Constructing Indian Christianities

Author: Chad M. Bauman
Editor: Routledge
ISBN: 1317560264
Size: 11,64 MB
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This volume offers insights into the current ‘public-square’ debates on Indian Christianity. Drawing on ethnographic fieldwork as well as rigorous analyses, it discusses the myriad histories of Christianity in India, its everyday practice and contestations and the process of its indigenisation. It addresses complex and pertinent themes such as Dalit Indian Christianity, diasporic nationalism and conversion. The work will interest scholars and researchers of religious studies, Dalit and subaltern studies, modern Indian history, and politics.

Geschichte Des Globalen Christentums

Author: Jens Holger Schjørring
Editor: Kohlhammer Verlag
ISBN: 3170315048
Size: 11,90 MB
Format: PDF
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Die Verflochtenheit der Weltreligionen in die globalen Dynamiken der Gegenwart ist im 21. Jahrhundert selbstverständlich geworden. Das gilt auch für das Christentum. Angesichts der nach wie vor vorherrschenden regionalen oder nationalen Geschichtsschreibung ist allerdings nur wenig über den historischen Entwicklungsprozess des Christentums hin zu einer weltweit agierenden und plural differenzierten Religion bekannt. Der vorliegende Band präsentiert erstmals im deutschen Sprachraum eine umfassende, interkonfessionelle und interdisziplinäre Geschichte des Globalen Christentums im 19. Jahrhundert. Ausgewiesene Theologen, Kirchenhistoriker und Historiker zeichnen die zahlreichen Umbrüche nach, die das "lange 19. Jahrhundert" mit sich brachte und die das Christentum in die Moderne beförderten.

Understanding World Christianity

Author: Dyron B. Daughrity
Editor: Fortress Press
ISBN: 1506416896
Size: 16,87 MB
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Each volume of the Understanding World Christianity series analyzes the state of Christianity from six different angles. The focus is always Christianity, but it is approached in an interdisciplinary manner—chronological, denominational, sociopolitical, geographical, biographical, and theological. Short, engaging chapters help readers understand the complexity of Christianity in the region and broaden their understanding of the region itself. Readers will understand the interplay of Christianity and culture, and will see how geography, borders, economics, and other factors influence Christian faith. In this exciting volume, Dyron B. Daughrity and Jesudas M. Athyal offer an introduction to Indian Christianity that has been desperately needed by scholars, students, and interested readers alike. Rich in experience and knowledge, Daughrity and Athyal introduce readers to the vibrancy of Indian Christianity like no other authors have done before.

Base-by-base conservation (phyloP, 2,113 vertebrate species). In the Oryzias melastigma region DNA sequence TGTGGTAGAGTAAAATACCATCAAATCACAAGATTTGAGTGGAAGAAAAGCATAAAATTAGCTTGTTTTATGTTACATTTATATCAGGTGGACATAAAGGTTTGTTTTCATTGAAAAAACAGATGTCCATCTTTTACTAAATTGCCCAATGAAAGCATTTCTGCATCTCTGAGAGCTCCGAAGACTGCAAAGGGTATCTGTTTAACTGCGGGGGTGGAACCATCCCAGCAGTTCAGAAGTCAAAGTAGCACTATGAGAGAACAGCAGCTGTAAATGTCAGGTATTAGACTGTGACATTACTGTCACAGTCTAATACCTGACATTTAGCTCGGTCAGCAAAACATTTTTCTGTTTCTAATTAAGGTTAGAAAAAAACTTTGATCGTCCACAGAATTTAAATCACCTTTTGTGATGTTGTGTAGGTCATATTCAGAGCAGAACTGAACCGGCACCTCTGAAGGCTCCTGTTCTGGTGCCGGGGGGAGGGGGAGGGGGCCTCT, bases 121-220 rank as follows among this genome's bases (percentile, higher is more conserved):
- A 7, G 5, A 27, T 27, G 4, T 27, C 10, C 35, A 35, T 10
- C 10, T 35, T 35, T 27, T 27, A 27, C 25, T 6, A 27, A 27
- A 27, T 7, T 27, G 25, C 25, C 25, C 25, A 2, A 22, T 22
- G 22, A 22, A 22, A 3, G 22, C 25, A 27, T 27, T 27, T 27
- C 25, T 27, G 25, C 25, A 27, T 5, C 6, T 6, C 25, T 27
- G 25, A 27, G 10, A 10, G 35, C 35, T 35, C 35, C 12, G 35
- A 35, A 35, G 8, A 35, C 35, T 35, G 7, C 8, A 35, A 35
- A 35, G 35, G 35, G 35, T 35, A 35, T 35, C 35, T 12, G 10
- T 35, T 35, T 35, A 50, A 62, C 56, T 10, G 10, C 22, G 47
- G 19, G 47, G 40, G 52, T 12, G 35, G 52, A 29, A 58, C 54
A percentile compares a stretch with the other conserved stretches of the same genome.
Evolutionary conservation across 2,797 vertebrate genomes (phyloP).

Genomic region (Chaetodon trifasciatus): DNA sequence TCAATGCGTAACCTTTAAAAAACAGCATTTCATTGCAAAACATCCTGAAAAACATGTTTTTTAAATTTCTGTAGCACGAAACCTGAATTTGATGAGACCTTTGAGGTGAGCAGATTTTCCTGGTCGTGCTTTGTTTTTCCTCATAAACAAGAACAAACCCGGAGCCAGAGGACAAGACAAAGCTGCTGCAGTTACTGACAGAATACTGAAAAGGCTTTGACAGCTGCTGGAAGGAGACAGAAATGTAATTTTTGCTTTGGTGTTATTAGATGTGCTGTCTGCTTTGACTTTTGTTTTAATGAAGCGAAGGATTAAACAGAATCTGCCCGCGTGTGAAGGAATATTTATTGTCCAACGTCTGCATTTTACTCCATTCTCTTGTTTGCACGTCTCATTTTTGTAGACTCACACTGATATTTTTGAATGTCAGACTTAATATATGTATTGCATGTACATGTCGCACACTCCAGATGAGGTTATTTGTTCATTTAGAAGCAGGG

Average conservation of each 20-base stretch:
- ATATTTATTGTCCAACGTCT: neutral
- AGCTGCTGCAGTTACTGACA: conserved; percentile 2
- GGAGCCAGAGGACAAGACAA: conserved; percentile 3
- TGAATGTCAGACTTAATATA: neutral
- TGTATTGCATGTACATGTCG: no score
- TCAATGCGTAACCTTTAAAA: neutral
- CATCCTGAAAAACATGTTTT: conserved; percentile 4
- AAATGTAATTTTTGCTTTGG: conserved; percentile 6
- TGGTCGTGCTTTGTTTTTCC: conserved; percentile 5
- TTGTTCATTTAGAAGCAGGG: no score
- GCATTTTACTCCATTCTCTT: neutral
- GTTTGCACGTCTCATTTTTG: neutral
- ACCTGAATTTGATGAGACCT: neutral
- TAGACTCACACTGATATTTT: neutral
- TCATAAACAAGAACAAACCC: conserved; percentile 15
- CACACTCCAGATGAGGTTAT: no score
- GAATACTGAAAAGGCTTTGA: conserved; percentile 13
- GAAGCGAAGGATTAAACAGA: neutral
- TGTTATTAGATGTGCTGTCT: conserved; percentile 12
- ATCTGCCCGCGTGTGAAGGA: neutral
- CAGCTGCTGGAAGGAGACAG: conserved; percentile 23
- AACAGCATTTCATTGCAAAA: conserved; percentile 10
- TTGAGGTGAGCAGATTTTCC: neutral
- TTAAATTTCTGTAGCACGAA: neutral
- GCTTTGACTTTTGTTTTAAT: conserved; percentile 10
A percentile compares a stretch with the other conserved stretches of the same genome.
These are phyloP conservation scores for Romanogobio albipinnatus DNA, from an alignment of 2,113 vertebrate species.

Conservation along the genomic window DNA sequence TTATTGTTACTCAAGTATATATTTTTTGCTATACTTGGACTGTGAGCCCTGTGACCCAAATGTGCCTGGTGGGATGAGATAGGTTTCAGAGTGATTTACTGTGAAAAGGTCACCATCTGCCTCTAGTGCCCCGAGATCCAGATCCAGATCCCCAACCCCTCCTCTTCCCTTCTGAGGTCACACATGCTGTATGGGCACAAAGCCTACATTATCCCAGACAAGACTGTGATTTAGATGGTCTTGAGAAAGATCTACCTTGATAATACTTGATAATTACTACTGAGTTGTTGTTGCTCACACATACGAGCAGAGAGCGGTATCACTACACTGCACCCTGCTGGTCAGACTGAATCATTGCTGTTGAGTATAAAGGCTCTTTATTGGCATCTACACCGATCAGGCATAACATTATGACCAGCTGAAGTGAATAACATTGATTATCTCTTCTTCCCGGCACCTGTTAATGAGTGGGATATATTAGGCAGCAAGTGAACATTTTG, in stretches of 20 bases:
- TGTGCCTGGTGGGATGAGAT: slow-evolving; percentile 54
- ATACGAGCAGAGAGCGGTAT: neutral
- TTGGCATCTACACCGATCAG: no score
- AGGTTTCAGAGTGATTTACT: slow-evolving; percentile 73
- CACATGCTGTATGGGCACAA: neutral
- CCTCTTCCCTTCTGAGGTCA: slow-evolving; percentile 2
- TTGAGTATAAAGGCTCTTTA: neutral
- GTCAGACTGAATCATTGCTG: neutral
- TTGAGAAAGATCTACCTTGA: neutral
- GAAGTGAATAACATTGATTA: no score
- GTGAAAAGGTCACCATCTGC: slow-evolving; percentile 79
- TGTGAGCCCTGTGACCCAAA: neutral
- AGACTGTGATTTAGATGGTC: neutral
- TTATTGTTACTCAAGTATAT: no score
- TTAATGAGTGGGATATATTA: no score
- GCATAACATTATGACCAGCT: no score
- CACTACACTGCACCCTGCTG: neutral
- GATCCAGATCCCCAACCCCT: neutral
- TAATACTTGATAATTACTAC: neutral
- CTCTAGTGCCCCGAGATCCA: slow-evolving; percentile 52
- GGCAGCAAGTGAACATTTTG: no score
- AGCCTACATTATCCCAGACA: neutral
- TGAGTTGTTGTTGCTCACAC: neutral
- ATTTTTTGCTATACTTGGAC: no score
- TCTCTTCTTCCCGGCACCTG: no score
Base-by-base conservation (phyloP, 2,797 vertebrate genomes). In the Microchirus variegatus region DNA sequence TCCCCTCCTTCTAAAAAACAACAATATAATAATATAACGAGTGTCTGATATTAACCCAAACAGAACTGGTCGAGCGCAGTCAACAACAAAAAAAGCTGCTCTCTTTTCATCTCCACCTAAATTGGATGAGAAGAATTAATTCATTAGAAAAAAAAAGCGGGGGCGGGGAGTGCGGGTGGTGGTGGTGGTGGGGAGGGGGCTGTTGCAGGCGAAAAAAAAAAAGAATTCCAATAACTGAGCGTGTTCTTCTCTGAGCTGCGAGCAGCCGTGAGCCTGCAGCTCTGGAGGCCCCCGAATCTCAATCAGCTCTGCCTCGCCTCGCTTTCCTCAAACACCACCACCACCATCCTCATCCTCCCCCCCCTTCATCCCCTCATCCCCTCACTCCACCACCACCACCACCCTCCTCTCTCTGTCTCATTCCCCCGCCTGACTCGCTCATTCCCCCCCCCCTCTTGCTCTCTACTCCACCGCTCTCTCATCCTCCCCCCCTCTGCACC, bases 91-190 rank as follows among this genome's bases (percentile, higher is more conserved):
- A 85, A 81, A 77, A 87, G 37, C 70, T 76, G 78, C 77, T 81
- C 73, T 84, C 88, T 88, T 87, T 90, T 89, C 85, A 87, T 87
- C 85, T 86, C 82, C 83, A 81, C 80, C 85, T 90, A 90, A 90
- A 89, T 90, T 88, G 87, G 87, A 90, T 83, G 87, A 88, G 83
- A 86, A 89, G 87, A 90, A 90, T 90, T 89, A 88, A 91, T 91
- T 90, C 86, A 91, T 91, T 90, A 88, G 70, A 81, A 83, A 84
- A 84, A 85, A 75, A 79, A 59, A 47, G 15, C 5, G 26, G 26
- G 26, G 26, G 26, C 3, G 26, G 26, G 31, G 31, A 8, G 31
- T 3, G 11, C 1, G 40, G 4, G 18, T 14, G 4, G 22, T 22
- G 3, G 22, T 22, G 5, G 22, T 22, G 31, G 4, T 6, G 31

Vernacular Catholicism Vernacular Saints

Author: Reid B. Locklin
Editor: SUNY Press
ISBN: 1438465068
Size: 12,26 MB
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A collection of Raj’s groundbreaking ethnographic studies of “vernacular” Catholic traditions in Tamil Nadu, India. At the turn of the twenty-first century, Selva J. Raj (1952–2008) was one of the most important scholars of popular Indian Christianity and South Asian religion in North America. Vernacular Catholicism, Vernacular Saints gathers together, for the first time in a single volume, a series of his groundbreaking studies on the distinctively “vernacular” Catholic traditions of Tamil Nadu in southeast India. This collection, which focuses on four rural shrines, highlights ritual variety and ritual transgression in Tamil Catholic practice and offers clues to the ritual exchange, religious hybridity, and dialogue occurring at the grassroots level between Tamil Catholics and their Hindu and Muslim neighbors. Raj also advances a new and alternative paradigm for interreligious dialogue that radically differs from models advocated by theologians, clergy, and other religious elite. In addition, essays by other leading scholars of Indian Christianity and South Asian religions—Michael Amaladoss, Purushottama Bilimoria, Corinne G. Dempsey, Eliza F. Kent, and Vasudha Narayanan—are included that amplify and creatively extend Raj’s work. “…a fine volume about the interaction between Hinduism and Christianity in South India.” — from the Afterword by Wendy Doniger

Pentecostals Proselytization And Anti Christian Violence In Contemporary India

Author: Chad M. Bauman
Editor: Oxford University Press
ISBN: 0190266317
Size: 17,48 MB